Like so many divorce lawyers, I have been asked these questions countless times, both by clients, friends, acquaintances, and sometimes, even fellow lawyers. Usually, the questions are asked with a sense of puzzlement as to why someone would voluntarily choose divorce law.

These questions, and their many variations, never fail to elicit a wry, knowing smile from me, as I managed to become a divorce lawyer by pure chance. In law school, I concentrated in criminal law classes and clinics and found this area of law very interesting and challenging. After law school, I was lucky enough to obtain a judicial clerkship with Judge Vincent LeBlon in Middlesex County, who, at the time, was assigned to the Criminal Part. Shortly before my clerkship began, I learned that Judge LeBlon was to be rotated to the Family Part; hence, I too was being rotated to the Family Part. My initial reaction was not entirely a happy one because, after all, how does one do that kind of nasty, distasteful work?

Initially, I found the work of a Family Law Clerk to be emotionally taxing. As time went on, it became less so and eventually, I gained a deep appreciation of how the Court struggled to bring calm and order to sometimes chaotic family situations. I got to know many members of the family law bar, most from Middlesex County, and developed a great deal of respect for many of them.

It is well settled law in New Jersey that divorced or separated parents may have an obligation to contribute to the cost of their child’s college, and even post-graduate, education. The leading case in this area, Newburgh v. Arrigo, 88 NJ 529, was decided in 1982 and sets forth a number of factors which the Court is to consider when determining whether, and how to, apportion the cost of a higher education. This post is not intended to present an exhaustive discussion of all of these factors, but instead, I want to focus on what I believe is the most significant (and overlooked) factor, a parent’s ability to pay.

In practice, it is almost always taken for granted that both parents will be contributing to the cost of college. While the Court is obligated to take into account the financial resources of the parents as well as their ability to pay, it has been my experience that short of complete and total destitution, a Court will almost always find an ability to pay. I have seen this happen in cases where the party from whom contribution was sought was earning in the $30,000.00 per year range. I have even seen this happen in a case where the non-custodial parent’s only source of income was Social Security Disability payments. I don’t believe that my experiences in this area are necessarily unique, but rather I think they are reflective of what is happening in Family Courts throughout this State.

While I can appreciate a Court’s unwillingness to casually or routinely accept an “I don’t have the money” argument, I believe the pendulum has swung too far in the other direction. Not only will a Court almost always find an ability to pay, but in my experience, the Court will almost always defer to the child’s choice of college, regardless of potentially less expensive schools which might be available.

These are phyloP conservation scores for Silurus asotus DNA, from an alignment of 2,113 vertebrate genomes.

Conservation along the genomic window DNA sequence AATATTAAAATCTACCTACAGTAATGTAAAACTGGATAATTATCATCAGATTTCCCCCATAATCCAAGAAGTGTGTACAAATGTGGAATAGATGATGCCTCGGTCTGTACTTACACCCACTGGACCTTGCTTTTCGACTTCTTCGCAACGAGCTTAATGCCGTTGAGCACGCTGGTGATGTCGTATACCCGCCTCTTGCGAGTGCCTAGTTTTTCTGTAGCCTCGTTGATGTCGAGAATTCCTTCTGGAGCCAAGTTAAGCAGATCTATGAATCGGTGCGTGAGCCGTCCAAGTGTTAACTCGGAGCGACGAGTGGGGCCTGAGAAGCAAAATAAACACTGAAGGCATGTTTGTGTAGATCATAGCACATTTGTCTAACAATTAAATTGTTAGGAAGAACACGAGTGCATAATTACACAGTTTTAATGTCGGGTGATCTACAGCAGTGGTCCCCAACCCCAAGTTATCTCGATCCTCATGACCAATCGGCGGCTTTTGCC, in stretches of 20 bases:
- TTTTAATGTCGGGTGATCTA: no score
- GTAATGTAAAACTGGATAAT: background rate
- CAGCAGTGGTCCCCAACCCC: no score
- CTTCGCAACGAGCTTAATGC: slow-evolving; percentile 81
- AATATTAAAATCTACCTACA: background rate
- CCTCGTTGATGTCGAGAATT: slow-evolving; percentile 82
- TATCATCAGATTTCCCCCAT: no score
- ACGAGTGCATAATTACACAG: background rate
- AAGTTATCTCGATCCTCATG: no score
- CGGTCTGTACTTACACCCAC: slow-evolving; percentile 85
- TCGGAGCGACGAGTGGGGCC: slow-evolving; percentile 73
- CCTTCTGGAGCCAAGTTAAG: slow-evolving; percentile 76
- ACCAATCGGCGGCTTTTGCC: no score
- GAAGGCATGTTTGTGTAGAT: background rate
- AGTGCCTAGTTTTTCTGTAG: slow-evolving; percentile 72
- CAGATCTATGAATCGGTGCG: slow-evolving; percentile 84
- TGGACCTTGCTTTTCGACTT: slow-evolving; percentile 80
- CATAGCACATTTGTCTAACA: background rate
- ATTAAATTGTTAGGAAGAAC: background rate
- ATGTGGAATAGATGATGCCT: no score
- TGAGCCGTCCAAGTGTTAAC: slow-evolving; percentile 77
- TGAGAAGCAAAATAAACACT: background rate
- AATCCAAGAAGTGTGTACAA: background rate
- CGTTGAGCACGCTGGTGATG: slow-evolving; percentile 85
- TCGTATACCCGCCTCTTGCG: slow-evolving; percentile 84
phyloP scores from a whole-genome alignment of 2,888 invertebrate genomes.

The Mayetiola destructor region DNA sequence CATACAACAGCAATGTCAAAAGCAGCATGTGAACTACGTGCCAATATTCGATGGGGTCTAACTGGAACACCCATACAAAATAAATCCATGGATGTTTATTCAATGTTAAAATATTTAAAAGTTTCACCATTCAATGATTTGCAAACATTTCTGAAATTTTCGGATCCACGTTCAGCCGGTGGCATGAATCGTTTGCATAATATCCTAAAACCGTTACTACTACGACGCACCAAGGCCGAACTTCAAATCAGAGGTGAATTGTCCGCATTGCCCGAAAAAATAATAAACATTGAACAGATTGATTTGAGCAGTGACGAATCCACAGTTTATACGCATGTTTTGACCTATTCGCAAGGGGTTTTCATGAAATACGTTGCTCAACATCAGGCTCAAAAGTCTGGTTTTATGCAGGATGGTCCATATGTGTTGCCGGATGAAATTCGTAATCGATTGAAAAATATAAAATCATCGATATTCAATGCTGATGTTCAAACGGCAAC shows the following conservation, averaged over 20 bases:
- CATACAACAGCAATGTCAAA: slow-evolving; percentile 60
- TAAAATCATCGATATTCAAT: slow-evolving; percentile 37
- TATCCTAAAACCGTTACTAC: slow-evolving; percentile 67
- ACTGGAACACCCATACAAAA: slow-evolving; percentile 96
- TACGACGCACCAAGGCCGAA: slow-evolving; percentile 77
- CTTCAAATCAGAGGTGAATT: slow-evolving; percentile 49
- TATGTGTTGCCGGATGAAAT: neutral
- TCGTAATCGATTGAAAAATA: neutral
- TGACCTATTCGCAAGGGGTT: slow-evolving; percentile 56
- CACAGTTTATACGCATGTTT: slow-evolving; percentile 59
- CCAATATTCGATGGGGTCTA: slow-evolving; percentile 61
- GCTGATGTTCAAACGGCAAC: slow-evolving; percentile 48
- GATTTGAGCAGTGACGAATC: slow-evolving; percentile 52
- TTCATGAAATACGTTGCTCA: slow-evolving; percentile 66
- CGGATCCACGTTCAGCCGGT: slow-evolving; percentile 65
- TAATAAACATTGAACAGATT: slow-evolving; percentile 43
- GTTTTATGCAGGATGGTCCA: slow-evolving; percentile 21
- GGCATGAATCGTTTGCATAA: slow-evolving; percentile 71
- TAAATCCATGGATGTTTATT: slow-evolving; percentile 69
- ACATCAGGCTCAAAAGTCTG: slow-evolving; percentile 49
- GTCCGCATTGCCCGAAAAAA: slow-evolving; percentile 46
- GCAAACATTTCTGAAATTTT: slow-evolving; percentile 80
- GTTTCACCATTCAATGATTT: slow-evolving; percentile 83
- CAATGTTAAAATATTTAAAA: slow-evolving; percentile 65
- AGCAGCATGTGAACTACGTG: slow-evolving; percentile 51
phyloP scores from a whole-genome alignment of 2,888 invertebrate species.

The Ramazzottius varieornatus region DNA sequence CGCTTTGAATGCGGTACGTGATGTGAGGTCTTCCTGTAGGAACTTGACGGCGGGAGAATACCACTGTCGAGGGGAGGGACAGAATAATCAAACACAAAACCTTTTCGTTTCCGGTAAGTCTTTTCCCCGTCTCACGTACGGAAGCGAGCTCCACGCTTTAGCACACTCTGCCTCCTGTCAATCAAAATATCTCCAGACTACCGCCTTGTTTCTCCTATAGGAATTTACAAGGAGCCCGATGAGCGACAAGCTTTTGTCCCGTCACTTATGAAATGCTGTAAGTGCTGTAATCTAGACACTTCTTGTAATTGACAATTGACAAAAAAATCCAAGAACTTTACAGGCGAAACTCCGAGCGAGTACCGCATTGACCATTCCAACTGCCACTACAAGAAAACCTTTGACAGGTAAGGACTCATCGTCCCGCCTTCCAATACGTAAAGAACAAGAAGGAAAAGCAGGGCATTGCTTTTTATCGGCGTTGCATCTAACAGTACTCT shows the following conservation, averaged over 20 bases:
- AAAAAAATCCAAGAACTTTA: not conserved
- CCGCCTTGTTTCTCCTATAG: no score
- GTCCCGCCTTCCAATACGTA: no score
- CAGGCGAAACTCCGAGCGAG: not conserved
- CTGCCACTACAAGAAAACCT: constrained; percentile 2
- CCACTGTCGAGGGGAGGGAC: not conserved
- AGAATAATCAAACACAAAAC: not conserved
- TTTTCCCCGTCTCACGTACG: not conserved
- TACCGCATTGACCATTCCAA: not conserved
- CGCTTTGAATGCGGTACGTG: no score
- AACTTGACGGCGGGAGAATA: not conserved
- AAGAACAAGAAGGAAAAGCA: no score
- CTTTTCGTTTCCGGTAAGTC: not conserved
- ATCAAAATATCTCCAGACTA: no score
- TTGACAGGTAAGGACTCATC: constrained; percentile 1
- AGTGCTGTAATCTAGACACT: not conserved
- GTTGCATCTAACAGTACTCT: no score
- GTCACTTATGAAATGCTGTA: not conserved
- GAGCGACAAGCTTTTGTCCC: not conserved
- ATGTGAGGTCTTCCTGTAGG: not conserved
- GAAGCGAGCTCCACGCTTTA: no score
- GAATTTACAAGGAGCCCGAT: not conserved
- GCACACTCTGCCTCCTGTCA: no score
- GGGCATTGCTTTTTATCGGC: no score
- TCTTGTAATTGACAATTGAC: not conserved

The New Jersey Appellate Division, in an unpublished opinion decided on June 9, 2010 in the case of Fischer v. Fischer (A-0345-09T2), reaffirmed the general rule that unless a party to a post-judgment custody case can demonstrate a prima facie case of changed circumstances, then the Court need not hold a plenary hearing. The Court also noted that in custody matters, the decisions of family court judges will be given special deference given their special expertise in this area of law.

As a practical matter, the need for a plenary hearing in a particular custody case will often turn on the unique facts of that case, as well as the judge hearing it. What constitutes a “change of circumstances” is a subjective matter that might be decided differently from judge to judge. For example, in the reported case of Mackowski v. Mackowski, 317 N.J.Super 8 (App. Div 1998), the Appellate Division reversed the trial judge because a plenary hearing was not held in a case where, from the point of view of the Appellate Division, there did seem to be “genuine and substantial” issues regarding custody.

There are no shortage of arguments a party may try to muster to demonstrate a change in circumstances. A party may seek to argue that a child who once did well in school is now doing poorly, or that the child is now having behavioral problems that did not exist before. Sometimes, the relocation of the custodial parent, even within the State of New Jersey, might be deemed a change significant enough to warrant a hearing on custody. A litigant might attempt to argue that an ex-spouse’s remarriage has had a negative effect on the children. I have seen it persuasively and compellingly argued that the custodial parent is simply not up to the task of caring for the children. Courts are most willing to entertain plenary hearings when the best interests of the child are in question, or, put another way, where it seems that the custodial parent is not adequately protecting the child’s welfare.